"I utterly reject all allegations of impropriety," he added.
The controversy erupted last week when HP recorded a $9 billion asset impairment charge, a big chunk of it, or about $5 billion, related to Autonomy.
The company said the British software firm was "substantially overvalued at the time of its acquisition due to the misstatement of Autonomy's financial performance, including its revenue, core growth rate and gross margins, and the misrepresentation of its business mix."
Lynch joined HP after the merger, but was ousted earlier this year. In his letter, he contended that HP's accusations simply didn't make sense, saying, "Many observers are stunned by HP's claim that these allegations account for a $5 billion write-down and fail to understand how HP reaches that number. Please publish the calculations used to determine the $5 billion impairment charge."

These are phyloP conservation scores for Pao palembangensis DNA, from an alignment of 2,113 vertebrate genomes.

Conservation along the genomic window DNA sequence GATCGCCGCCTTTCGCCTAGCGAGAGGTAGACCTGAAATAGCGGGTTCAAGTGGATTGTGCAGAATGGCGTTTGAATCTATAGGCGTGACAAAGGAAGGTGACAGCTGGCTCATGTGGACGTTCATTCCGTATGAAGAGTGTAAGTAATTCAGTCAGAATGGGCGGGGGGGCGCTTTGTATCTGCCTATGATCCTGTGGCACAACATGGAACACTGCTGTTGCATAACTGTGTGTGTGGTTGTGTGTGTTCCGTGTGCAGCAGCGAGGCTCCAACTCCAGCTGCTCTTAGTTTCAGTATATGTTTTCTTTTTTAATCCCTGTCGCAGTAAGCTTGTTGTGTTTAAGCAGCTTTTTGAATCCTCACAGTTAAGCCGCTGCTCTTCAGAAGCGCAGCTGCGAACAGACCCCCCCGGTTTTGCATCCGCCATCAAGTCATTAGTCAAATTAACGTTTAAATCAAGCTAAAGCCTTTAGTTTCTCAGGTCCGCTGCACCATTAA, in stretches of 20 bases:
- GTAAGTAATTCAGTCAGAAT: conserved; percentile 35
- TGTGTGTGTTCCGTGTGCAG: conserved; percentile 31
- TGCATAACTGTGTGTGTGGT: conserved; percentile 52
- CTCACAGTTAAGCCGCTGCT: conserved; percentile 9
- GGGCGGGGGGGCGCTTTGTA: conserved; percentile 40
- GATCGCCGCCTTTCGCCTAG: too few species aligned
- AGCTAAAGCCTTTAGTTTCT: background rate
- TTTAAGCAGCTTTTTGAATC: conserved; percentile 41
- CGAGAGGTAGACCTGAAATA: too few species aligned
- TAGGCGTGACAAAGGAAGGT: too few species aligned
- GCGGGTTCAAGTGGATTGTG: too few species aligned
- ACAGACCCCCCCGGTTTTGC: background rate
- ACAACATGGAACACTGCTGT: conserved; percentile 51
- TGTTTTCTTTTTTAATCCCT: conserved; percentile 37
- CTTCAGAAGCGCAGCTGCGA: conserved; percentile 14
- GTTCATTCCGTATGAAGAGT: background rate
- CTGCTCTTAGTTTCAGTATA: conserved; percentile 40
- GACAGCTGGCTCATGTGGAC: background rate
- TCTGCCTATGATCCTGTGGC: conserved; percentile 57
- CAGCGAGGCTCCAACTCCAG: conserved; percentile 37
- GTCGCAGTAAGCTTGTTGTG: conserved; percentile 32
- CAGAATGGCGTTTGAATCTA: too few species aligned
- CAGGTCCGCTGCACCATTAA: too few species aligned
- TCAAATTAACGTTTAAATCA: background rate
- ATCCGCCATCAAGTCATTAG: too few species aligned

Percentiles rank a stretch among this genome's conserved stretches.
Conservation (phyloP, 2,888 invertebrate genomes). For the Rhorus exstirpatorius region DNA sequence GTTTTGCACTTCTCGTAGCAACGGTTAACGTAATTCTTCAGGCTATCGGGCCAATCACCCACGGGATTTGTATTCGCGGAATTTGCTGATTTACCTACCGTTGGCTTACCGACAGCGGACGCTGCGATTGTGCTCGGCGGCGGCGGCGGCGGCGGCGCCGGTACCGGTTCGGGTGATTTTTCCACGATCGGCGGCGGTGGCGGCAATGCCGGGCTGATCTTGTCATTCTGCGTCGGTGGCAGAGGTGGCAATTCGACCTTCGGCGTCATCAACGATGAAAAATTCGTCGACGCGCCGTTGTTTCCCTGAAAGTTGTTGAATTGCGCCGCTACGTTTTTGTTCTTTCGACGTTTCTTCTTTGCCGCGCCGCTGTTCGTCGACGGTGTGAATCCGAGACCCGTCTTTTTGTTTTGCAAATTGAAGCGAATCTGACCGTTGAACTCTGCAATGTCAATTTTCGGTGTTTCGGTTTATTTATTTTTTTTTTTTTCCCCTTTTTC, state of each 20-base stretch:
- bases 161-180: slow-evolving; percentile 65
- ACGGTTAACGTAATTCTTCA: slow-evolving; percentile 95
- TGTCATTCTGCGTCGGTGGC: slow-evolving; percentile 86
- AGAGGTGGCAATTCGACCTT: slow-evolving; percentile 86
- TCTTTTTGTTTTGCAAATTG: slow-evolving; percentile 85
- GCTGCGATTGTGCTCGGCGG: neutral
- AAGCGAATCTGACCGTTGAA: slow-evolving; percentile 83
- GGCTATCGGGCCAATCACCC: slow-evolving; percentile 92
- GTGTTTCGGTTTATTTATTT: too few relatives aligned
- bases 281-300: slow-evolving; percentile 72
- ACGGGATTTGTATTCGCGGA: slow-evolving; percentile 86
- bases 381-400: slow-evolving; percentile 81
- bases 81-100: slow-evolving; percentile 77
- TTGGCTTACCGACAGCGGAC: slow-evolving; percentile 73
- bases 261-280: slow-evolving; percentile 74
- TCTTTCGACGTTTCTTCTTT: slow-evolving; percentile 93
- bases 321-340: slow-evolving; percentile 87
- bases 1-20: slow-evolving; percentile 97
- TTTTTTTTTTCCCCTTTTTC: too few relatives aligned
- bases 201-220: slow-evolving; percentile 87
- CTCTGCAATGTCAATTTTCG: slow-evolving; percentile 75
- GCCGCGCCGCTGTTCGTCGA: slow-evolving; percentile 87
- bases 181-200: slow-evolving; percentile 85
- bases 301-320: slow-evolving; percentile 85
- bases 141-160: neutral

Responding to Lynch's letter, HP in a statement maintained that it has "uncovered extensive evidence of a willful effort on behalf of certain former Autonomy employees to inflate the underlying financial metrics of the company in order to mislead investors and potential buyers."
But the company said the case is "in the hands of the authorities, including Britain's Serious Fraud Office, the U.S. Securities and Exchange Commission's Enforcement Division and the U.S. Department of Justice."
"We will defer to them as to how they wish to engage with Lynch," the company said. "While Lynch is eager for a debate, we believe the legal process is the correct method in which to bring out the facts and take action on behalf of our shareholders."
HP's write-down sent the stock plunging last week. The stock, which closed down 3 percent Tuesday, at $12.36, has shed more than 50 percent of its value year-to-date.